Argentina increases biodiesel mandate

By Bryan Sims | July 13, 2010
Posted July 13, 2010

A resolution was signed in Argentina this month to lift the required mix of biodiesel in all diesel fuel to B7 from B5. The increased mandate to a B7 blend will officially begin in September, according to Carlos St. James, president of the Argentine Renewable Energies Chamber, or Camara Argentina de Energias Renovables (CADER).

"Argentina decided to quickly expand to a B7 [blend] for a combination of reasons," St. James told Biodiesel Magazine. "On the one hand, until last year, Argentina imported about 5 percent of its diesel needs, typically from Venezuela, which has a particularly high sulfur content. The B5 [mandate] eliminates the need to import this diesel."

In May, CADER published a report entitled, "State of the Argentine Biofuels Industry: Launching of the Domestic Biodiesel and Ethanol Market," which indicated Argentina having an installed capacity of approximately 2.4 million tons (720.5 million gallons) annually originating from 19 producing facilities. In 2009, Argentina exported 1.2 million tons per year of production, almost all of it to Europe.

"Beginning in 2010 the B5 mandate began along with the startup of considerable small and medium-sized plants to supply the domestic market," St. James said. "Given the abundant installed capacity, meeting the B7 [mandated blend] is easy."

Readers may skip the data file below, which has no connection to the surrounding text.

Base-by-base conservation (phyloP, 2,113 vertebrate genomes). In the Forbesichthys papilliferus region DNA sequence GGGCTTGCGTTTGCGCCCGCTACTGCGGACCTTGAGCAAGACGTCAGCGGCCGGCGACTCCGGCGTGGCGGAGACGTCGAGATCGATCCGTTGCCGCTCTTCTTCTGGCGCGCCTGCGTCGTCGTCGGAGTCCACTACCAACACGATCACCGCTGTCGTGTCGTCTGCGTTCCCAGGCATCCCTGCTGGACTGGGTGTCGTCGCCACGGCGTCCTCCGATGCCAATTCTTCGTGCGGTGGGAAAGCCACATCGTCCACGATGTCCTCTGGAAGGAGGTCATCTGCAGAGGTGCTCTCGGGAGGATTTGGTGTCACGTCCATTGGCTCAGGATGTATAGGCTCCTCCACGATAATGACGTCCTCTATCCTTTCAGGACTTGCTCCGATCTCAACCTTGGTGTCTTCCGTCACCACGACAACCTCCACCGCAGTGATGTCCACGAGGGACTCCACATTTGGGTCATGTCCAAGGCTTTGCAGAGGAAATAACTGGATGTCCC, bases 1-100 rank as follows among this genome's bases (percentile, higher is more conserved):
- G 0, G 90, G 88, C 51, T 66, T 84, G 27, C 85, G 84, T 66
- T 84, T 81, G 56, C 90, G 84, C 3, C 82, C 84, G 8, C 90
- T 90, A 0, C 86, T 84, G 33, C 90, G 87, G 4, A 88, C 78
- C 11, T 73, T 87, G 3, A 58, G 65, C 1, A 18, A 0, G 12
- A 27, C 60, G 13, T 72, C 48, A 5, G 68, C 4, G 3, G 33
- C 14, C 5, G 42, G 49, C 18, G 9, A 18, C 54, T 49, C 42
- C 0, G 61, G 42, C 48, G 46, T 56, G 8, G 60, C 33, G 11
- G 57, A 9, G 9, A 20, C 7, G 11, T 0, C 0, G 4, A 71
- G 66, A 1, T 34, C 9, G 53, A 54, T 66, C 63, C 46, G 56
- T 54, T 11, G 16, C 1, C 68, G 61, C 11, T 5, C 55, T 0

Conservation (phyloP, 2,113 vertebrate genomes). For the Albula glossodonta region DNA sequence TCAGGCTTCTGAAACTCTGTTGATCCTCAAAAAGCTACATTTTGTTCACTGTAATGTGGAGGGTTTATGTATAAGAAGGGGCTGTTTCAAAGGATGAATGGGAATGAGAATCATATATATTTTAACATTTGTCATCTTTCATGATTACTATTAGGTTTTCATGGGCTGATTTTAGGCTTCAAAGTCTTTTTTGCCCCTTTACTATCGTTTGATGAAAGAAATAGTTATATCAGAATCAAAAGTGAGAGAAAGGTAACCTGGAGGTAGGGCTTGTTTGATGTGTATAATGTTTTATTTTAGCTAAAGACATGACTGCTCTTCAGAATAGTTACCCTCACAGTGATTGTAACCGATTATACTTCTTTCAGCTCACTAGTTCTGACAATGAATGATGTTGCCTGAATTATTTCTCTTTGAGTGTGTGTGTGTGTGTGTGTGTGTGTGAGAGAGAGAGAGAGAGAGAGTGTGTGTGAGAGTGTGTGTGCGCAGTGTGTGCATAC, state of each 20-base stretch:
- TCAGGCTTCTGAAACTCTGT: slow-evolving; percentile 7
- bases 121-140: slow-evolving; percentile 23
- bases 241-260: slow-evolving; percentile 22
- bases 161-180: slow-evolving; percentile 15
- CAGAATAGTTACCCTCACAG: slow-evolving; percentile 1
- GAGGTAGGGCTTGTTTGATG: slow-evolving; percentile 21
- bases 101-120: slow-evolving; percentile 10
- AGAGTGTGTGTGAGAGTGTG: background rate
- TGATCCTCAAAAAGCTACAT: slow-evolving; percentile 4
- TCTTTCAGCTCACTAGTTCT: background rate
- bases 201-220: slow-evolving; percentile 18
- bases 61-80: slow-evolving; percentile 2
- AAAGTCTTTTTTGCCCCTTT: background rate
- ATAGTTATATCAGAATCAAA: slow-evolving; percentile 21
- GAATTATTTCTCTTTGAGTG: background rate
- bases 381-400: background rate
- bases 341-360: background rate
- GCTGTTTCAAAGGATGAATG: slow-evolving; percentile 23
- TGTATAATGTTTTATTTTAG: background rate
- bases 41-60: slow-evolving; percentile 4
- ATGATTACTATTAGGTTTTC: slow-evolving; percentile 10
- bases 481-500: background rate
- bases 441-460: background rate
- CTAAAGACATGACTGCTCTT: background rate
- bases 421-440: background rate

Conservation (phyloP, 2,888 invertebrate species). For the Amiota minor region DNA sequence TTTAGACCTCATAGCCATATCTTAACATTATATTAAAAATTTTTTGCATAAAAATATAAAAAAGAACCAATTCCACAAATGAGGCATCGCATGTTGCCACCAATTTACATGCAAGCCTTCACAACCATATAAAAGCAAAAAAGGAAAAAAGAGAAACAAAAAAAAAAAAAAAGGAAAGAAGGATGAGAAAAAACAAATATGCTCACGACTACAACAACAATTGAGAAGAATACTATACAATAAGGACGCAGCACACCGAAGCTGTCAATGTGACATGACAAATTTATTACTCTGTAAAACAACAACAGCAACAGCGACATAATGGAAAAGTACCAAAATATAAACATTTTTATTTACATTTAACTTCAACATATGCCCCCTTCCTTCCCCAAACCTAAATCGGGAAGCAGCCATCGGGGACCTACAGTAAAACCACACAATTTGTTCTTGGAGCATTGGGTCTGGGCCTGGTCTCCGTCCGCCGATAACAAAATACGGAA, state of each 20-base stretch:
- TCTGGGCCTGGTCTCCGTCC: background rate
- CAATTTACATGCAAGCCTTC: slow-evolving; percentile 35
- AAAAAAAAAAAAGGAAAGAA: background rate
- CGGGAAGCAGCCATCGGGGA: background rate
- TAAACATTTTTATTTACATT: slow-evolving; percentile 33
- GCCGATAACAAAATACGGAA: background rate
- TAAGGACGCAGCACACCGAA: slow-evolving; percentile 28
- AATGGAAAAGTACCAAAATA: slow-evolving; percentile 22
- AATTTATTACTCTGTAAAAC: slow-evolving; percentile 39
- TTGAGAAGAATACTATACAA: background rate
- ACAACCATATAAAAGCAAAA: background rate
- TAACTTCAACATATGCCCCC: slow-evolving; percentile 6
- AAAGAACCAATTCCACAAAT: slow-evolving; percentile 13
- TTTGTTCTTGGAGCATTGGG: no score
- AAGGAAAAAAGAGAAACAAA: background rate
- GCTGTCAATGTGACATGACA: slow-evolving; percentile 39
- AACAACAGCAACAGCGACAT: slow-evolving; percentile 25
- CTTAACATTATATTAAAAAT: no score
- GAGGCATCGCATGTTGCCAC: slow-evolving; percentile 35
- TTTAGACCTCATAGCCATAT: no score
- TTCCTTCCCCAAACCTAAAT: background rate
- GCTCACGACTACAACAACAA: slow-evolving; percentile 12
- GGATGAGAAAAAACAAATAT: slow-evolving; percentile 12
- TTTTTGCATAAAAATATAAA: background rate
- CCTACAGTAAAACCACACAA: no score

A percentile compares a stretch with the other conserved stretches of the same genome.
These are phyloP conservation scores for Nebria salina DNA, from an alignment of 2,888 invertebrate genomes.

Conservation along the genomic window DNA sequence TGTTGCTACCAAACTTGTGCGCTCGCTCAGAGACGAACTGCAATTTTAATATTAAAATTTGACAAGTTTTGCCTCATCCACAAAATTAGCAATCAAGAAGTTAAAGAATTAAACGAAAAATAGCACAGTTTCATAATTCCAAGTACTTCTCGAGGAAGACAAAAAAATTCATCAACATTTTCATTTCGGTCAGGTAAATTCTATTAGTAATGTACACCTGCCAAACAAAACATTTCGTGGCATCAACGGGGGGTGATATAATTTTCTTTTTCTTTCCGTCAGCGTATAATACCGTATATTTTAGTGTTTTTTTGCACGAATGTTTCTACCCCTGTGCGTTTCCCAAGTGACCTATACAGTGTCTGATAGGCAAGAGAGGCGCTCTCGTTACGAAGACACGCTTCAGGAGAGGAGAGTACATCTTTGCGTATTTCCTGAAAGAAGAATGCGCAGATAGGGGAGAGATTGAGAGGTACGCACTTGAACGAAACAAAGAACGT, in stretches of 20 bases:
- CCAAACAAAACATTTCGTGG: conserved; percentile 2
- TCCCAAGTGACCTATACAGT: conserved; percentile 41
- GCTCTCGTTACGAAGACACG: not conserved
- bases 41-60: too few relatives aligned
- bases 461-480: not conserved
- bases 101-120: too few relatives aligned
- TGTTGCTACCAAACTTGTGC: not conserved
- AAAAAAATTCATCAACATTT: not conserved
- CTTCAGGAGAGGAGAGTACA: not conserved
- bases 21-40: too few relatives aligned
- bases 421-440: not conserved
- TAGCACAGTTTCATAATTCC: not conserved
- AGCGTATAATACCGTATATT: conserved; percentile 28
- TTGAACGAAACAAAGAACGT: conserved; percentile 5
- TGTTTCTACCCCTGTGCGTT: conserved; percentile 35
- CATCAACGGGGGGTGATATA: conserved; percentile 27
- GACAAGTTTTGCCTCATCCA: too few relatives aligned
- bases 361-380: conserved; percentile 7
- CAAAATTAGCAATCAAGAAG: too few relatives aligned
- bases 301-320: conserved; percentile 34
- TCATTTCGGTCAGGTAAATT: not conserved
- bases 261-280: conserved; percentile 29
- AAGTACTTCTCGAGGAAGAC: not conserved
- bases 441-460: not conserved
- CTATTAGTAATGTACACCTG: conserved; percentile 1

With a B7 mandate now in place, St. James said he's optimistic that Argentina will subsequently increase to a B10 in-country blend by the end of the year, "but a lot of negotiating needs to happen with the automotive industry first," he said.

In related news, Brazil, which has required an in-country B5 biodiesel blend since the beginning of this year, is mulling over whether or not to raise the blend requirement to B10 or possibly to B15. The increase to B5 was originally planned for 2013. Biodiesel blends in Brazil became mandatory in early 2008, followed by a raise in blend levels from B2 to B3 in July of the same year and from B3 to B4 in 2009.

According to a USDA Foreign Agricultural Service report released in April, Brazil currently has 64 biodiesel plants in operation with an estimated 4.6 billion liters (1.22 billion gallons) of production capacity annually. Production will reach approximately 2.35 billion liters in 2010 under the B5 blending mandate based on estimated consumption levels.

Additionally, the report indicated that Brazil's soy oil exports from January through May were down by approximately one-third from last year due mostly to growing demand from biodiesel producers.
 
 
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